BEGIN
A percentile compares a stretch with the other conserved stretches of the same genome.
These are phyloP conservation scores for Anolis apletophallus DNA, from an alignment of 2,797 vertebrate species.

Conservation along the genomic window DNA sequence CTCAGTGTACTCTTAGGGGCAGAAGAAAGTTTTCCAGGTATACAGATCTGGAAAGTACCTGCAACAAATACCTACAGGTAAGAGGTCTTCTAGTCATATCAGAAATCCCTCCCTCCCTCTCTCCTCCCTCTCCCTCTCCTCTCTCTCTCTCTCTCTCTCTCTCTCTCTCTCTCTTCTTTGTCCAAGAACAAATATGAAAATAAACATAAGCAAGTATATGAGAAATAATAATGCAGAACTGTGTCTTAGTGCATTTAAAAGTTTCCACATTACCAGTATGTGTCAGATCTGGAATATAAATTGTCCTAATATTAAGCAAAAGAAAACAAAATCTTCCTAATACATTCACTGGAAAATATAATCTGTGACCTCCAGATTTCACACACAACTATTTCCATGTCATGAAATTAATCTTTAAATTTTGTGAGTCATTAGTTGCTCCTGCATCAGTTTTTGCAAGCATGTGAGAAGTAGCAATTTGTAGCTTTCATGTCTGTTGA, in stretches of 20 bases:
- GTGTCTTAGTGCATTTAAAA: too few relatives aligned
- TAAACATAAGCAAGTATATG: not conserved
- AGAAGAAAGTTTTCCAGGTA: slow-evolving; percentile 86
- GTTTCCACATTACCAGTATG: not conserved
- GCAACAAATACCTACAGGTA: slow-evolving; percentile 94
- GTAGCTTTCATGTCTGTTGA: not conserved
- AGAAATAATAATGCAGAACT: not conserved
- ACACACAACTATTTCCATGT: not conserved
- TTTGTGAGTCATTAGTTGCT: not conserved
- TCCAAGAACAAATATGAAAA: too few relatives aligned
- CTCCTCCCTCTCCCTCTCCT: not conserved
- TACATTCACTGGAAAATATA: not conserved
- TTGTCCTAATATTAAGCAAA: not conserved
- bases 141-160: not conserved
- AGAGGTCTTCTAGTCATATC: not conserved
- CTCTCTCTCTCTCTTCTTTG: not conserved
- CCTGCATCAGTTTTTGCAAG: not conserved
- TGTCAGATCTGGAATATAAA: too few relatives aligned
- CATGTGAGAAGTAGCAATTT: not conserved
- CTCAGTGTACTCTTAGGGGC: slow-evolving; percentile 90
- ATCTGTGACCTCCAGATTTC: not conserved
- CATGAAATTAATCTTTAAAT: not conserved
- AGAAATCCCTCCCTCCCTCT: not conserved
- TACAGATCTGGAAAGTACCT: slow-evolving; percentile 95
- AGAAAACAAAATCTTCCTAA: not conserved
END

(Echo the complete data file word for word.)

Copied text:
A percentile compares a stretch with the other conserved stretches of the same genome.
These are phyloP conservation scores for Anolis apletophallus DNA, from an alignment of 2,797 vertebrate species.

Conservation along the genomic window DNA sequence CTCAGTGTACTCTTAGGGGCAGAAGAAAGTTTTCCAGGTATACAGATCTGGAAAGTACCTGCAACAAATACCTACAGGTAAGAGGTCTTCTAGTCATATCAGAAATCCCTCCCTCCCTCTCTCCTCCCTCTCCCTCTCCTCTCTCTCTCTCTCTCTCTCTCTCTCTCTCTCTCTTCTTTGTCCAAGAACAAATATGAAAATAAACATAAGCAAGTATATGAGAAATAATAATGCAGAACTGTGTCTTAGTGCATTTAAAAGTTTCCACATTACCAGTATGTGTCAGATCTGGAATATAAATTGTCCTAATATTAAGCAAAAGAAAACAAAATCTTCCTAATACATTCACTGGAAAATATAATCTGTGACCTCCAGATTTCACACACAACTATTTCCATGTCATGAAATTAATCTTTAAATTTTGTGAGTCATTAGTTGCTCCTGCATCAGTTTTTGCAAGCATGTGAGAAGTAGCAATTTGTAGCTTTCATGTCTGTTGA, in stretches of 20 bases:
- GTGTCTTAGTGCATTTAAAA: too few relatives aligned
- TAAACATAAGCAAGTATATG: not conserved
- AGAAGAAAGTTTTCCAGGTA: slow-evolving; percentile 86
- GTTTCCACATTACCAGTATG: not conserved
- GCAACAAATACCTACAGGTA: slow-evolving; percentile 94
- GTAGCTTTCATGTCTGTTGA: not conserved
- AGAAATAATAATGCAGAACT: not conserved
- ACACACAACTATTTCCATGT: not conserved
- TTTGTGAGTCATTAGTTGCT: not conserved
- TCCAAGAACAAATATGAAAA: too few relatives aligned
- CTCCTCCCTCTCCCTCTCCT: not conserved
- TACATTCACTGGAAAATATA: not conserved
- TTGTCCTAATATTAAGCAAA: not conserved
- bases 141-160: not conserved
- AGAGGTCTTCTAGTCATATC: not conserved
- CTCTCTCTCTCTCTTCTTTG: not conserved
- CCTGCATCAGTTTTTGCAAG: not conserved
- TGTCAGATCTGGAATATAAA: too few relatives aligned
- CATGTGAGAAGTAGCAATTT: not conserved
- CTCAGTGTACTCTTAGGGGC: slow-evolving; percentile 90
- ATCTGTGACCTCCAGATTTC: not conserved
- CATGAAATTAATCTTTAAAT: not conserved
- AGAAATCCCTCCCTCCCTCT: not conserved
- TACAGATCTGGAAAGTACCT: slow-evolving; percentile 95
- AGAAAACAAAATCTTCCTAA: not conserved